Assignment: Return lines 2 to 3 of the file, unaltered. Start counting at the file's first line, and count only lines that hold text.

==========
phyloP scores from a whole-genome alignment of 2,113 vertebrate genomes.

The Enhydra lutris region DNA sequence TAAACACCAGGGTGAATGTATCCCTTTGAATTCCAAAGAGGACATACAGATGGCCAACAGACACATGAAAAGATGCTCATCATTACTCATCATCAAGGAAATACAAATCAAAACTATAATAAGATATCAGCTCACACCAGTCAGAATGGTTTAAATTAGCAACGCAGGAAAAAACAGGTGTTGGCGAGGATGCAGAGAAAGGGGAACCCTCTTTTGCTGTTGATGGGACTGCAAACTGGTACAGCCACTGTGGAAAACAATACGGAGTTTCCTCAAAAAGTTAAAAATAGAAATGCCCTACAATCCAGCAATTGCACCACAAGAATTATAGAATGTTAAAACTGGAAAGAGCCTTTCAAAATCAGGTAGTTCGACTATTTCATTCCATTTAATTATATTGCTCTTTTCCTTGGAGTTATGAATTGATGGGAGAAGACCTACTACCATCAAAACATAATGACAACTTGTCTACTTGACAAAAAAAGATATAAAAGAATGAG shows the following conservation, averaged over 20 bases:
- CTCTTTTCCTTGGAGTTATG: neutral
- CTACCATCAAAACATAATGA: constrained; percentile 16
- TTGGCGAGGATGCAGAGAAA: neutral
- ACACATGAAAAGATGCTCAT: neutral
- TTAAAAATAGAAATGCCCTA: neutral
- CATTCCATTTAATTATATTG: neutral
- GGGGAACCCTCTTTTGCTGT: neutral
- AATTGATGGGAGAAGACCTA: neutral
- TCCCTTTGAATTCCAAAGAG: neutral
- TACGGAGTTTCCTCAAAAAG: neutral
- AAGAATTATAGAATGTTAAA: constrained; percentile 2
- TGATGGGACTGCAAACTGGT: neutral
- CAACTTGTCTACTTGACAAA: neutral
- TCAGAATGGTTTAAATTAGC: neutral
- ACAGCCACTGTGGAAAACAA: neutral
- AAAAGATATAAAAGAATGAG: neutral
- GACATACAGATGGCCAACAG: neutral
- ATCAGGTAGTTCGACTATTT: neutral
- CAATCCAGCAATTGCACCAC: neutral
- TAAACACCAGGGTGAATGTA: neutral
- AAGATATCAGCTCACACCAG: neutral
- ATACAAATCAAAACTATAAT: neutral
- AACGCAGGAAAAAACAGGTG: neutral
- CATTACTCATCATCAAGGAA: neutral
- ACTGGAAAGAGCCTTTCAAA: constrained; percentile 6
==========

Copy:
The Enhydra lutris region DNA sequence TAAACACCAGGGTGAATGTATCCCTTTGAATTCCAAAGAGGACATACAGATGGCCAACAGACACATGAAAAGATGCTCATCATTACTCATCATCAAGGAAATACAAATCAAAACTATAATAAGATATCAGCTCACACCAGTCAGAATGGTTTAAATTAGCAACGCAGGAAAAAACAGGTGTTGGCGAGGATGCAGAGAAAGGGGAACCCTCTTTTGCTGTTGATGGGACTGCAAACTGGTACAGCCACTGTGGAAAACAATACGGAGTTTCCTCAAAAAGTTAAAAATAGAAATGCCCTACAATCCAGCAATTGCACCACAAGAATTATAGAATGTTAAAACTGGAAAGAGCCTTTCAAAATCAGGTAGTTCGACTATTTCATTCCATTTAATTATATTGCTCTTTTCCTTGGAGTTATGAATTGATGGGAGAAGACCTACTACCATCAAAACATAATGACAACTTGTCTACTTGACAAAAAAAGATATAAAAGAATGAG shows the following conservation, averaged over 20 bases:
- CTCTTTTCCTTGGAGTTATG: neutral